When we first moved to California and I was miserably, desperately homesick, my dad - no stranger to the relatively nomadic lifestyle already being bred in his then 8 year old child - would remind me that my friends may no longer have been physically close, but it was no reason for them to no longer be close friends. "How do you get mail? Send it" was the refrain, and it instilled in me a fairly important lesson at a young age - that friendships, no matter how close, take work. They take putting in the time and the effort.
I mentioned in my life recap that I recently reconnected with someone I was fairly certain I'd never speak to again. And it's funny, actually, because years and years ago when things first started to go south with this friend, I believe I said something to the effect of "I've never let somebody walk out of my life, and I'm not about to start with you." Only... I kind of did just that. Whoops. Now as is always the case, the falling out wasn't nearly that simple, but it's also not the point of this post.
Rather what's been floating around in my brain is the process of reconnecting - because I feel like it's supposed to be awesome, right? And it is nice, but you know what else? It's fucking WEIRD.
Because everything feels like it should be easier. Because somehow you're supposed to ignore that time where you weren't in one another's lives, but it's impossible to pretend time hasn't passed that you didn't know each other. Because there's a trust that has to be rebuilt, and yet it's supposed to already exist. Because everything seems the same, but nothing is.
To be honest, I never thought I'd be here - certainly not with this person, but really in general. I thought I had taken that lesson to heart when I was a child, thought I was a better "friend" (in the abstract) than this, extenuating circumstances in this case notwithstanding.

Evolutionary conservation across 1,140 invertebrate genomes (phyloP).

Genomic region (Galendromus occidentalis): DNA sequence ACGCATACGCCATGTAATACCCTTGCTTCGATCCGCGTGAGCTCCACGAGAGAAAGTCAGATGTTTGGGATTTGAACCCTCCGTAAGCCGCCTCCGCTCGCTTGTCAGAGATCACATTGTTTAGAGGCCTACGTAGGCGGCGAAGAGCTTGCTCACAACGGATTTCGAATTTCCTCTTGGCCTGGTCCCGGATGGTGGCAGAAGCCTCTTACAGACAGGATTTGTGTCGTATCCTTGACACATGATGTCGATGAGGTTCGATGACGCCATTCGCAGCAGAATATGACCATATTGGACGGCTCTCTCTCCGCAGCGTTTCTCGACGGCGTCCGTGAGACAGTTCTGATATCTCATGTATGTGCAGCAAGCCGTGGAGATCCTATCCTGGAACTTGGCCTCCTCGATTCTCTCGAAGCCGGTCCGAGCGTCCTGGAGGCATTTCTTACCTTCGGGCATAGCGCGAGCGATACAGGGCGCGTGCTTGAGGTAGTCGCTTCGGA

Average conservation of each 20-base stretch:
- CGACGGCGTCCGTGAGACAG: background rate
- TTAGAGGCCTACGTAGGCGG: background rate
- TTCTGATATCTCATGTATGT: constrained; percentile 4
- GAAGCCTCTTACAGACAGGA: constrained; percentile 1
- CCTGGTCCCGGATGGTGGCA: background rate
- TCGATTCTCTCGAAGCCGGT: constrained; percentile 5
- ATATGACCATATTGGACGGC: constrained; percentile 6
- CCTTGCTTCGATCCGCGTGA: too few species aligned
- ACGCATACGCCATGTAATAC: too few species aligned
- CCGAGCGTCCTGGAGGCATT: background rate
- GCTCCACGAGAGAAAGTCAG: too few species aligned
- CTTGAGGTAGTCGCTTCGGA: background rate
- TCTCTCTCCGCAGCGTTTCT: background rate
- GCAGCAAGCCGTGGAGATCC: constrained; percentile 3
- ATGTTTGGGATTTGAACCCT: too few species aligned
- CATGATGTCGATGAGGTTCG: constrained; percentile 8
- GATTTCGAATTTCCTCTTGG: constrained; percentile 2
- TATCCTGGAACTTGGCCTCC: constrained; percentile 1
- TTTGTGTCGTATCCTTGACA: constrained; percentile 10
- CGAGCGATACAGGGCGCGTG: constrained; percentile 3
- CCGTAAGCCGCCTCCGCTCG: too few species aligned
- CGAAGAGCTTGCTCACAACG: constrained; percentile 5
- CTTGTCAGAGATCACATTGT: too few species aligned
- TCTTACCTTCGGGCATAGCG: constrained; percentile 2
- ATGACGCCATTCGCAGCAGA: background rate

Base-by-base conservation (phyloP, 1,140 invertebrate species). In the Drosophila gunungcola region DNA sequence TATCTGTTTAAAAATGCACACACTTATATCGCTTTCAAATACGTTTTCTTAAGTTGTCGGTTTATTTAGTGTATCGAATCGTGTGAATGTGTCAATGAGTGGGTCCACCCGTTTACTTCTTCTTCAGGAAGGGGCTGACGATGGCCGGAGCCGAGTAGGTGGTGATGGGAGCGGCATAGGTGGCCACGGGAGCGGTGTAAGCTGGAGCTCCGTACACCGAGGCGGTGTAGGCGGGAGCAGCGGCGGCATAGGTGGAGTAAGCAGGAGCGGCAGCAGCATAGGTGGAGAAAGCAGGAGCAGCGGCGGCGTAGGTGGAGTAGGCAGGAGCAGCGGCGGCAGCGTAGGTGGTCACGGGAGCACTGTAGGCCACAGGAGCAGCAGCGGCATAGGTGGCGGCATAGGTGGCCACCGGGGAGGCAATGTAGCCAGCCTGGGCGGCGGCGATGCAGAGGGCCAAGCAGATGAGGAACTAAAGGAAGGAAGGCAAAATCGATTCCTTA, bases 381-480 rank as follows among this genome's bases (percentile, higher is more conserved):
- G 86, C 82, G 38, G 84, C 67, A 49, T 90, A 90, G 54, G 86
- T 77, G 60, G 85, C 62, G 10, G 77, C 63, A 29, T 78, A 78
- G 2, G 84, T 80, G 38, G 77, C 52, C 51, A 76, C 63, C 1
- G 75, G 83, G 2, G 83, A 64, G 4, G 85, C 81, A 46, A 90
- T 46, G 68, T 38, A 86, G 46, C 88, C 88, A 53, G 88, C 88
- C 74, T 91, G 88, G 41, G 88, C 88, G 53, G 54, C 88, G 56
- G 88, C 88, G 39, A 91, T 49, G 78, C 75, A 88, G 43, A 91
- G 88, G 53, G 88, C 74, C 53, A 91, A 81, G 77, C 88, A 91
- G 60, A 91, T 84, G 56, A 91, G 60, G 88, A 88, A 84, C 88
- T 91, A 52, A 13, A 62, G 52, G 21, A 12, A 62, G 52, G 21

I realize now, a good deal older and a (only a little) more mature than I was at 8, that our California move had to have been harder on my parents than it was on me. Their friends too were all on the other side of the country (world, it might as well have been to me then), and they of course 1) didn't have the luxury of school and 2) had already left everything behind only six reasonably short years earlier. And yet they spoke to those friends almost everyday. Still do, and they are still across the country from those people. It's something I admire immensely, and something I often feel I should work harder at.
For a lot of reasons I'm glad the person that inspired this post has come back into my life, and as I said I was pretty positive that wouldn't ever happen. It took a lot to get to where I am now, to be glad instead of to be afraid it would all go to hell again. But that's the risk, I think. Of relationships, but of friendships too - those wounds can sting just as deeply as a relationship gone wrong, and often sticks for a lot longer.
The quote that titles this post is by Audrey Hepburn, and like the right quote does, rang very, very, almost painfully true to me the first time I heard it. It still does, but I haven't done quite as good a job with it in recent years. This situation is specific unto itself, but has in a larger way reminded me that that's true. To extrapolate from what my dad said those many years ago, how do you keep friends? Be one. 8 year old self with the silly email address and horrific long distance bill (sorry family!), you might have been onto something.